Just out of time for Women's History Month (March), Claudine Zap of the Huffington Post takes us back to 1968, Atlantic City, the Miss America Pageant.
"Women this year are mad ... This is back when the women's movement is called women's liberation and women are not being taken seriously. This is before Ms. magazine. And, this is way, way before Victoria's Secret. Women's underthings used to be ridiculously uncomfortable ... So when feminism came along and suggested going au natural over being in pain to achieve the perfect hourglass figure, it was a pretty strong argument. And what better place to state your distaste for sexist undergarments than the Miss. America. Beauty. Pageant.
"This protest happens right after the 1968 Democratic Convention. The images of the absolute chaos in Chicago during that time was witnessed on television and shown over and over in classroom documentaries and is basically seared into our understanding of that time. "So it wasn't completely surprising that the actual draft card burnings and supposed bra burnings merged into one big memory of the '60s. "Back on the sidewalk outside Atlantic City Hall, hundreds of women filled a trash can with girdles, high-heeled shoes, false eyelashes, makeup and bras.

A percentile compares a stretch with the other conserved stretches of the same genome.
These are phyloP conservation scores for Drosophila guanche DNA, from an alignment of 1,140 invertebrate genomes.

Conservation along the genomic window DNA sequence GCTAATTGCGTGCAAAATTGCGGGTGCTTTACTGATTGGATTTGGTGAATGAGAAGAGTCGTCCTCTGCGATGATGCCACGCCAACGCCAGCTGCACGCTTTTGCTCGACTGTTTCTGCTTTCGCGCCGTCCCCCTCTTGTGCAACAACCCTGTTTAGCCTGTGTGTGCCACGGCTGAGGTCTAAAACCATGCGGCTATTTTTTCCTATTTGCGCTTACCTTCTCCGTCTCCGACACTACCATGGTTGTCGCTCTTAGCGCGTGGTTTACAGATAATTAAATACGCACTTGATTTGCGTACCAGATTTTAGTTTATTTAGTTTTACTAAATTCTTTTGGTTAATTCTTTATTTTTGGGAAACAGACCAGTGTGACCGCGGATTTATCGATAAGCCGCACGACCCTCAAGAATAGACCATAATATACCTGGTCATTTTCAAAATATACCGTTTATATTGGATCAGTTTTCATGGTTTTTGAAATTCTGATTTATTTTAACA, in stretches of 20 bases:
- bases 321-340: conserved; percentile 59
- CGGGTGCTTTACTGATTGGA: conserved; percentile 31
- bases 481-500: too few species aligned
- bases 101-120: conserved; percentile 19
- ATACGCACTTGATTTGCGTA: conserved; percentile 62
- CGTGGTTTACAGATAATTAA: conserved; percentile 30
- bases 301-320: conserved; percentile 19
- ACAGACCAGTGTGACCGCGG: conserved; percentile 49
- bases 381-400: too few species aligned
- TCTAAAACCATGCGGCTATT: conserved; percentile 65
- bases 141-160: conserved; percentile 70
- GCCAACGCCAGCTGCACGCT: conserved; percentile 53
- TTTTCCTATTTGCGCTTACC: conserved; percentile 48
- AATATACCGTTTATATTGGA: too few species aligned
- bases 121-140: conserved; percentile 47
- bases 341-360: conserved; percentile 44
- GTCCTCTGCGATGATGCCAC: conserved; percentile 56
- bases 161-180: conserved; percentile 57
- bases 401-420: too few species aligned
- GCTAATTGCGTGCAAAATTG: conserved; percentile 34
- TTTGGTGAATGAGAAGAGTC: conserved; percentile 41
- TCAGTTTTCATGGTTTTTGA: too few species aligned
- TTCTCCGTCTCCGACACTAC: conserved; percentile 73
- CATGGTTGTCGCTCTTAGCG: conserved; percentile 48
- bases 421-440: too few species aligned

"And in fairness to the myth, the desire to light a fire was there, but there was just one problem. No one could get permission to do it. Since the boardwalk was wooden, the fire would be unsafe. So, these radical women were left with a trash can full of the cast-aways of womanhood. But instead of a fiery protest, it was just a big trash can full of junk ...
"Let's be clear here. These women in 1968 did burn. They burned with the desire for change, for equal rights, for comfort, for being free from the pressure of making their bodies mold to ridiculous looks that had nothing to do with an actual woman's body. But they did not burn bras."